Susana Torre was one of the 5,000+ entrants in the open competition to design a memorial for the World Trade Center site. What distinguishes her proposal most from those of the eight finalists is its provision for memory's "reinscription," by dynamic events that continually renew memory and encourage us to rethink the meaning of what happened here. In part, this dynamic is in the recurrent, seasonal changes that the design celebrates and emphasizes. In part, it is in the provision of spaces for us and future generations to invent and act out our own rituals. Torre is the author of a major article on memorials, which she was completing just as the planes struck the World Trade Center towers -- whose burning and collapse she and I witnessed from our rooftop. In the essay, she compares memorials to the dead of World War I; victims of the European "Holocaust" in Poland, Austria and Germany; the murdered millions of Cambodia; the American dead in Vietnam; the "disappeared" during the military terror regimes of Chile, Uruguay, and her native Argentina -- and she added then a brief paragraph on what we had just witnessed. Everywhere, she finds, memory remains alive only when it is renewed, through reinscription by rituals that make the past speak to the ever-changing present.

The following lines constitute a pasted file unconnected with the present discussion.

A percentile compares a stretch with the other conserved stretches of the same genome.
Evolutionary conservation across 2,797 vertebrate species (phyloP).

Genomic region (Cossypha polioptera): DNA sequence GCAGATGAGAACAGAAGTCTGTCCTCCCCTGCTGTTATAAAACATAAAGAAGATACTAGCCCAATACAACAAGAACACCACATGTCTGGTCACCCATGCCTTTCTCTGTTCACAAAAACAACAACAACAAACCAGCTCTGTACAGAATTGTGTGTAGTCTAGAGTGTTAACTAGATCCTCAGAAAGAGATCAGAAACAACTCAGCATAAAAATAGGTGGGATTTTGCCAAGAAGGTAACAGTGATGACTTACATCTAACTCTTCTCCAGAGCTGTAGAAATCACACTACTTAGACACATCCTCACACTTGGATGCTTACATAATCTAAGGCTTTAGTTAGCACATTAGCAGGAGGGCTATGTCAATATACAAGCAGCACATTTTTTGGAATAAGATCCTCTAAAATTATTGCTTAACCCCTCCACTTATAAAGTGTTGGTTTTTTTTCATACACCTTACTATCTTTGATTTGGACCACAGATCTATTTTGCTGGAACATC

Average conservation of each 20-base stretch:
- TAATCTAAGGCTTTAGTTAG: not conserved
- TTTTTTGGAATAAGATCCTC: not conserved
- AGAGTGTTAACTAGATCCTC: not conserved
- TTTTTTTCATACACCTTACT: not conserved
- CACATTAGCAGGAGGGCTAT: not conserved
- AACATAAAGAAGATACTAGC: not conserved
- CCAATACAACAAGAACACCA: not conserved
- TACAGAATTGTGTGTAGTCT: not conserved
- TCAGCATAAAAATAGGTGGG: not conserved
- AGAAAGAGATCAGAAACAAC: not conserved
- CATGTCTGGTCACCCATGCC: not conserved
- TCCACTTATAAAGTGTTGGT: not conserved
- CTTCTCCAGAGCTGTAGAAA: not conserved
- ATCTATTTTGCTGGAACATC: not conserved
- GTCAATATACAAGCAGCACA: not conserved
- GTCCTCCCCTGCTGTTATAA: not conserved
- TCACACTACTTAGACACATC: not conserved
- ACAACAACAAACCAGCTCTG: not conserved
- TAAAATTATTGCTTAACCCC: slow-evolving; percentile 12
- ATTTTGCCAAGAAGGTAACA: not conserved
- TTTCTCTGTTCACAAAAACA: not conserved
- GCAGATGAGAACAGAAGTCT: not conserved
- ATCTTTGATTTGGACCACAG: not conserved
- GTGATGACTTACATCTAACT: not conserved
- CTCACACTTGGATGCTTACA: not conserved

9/11 MEMORIAL: LOSS, REMEMBRANCE, RENEWAL by Susana Torre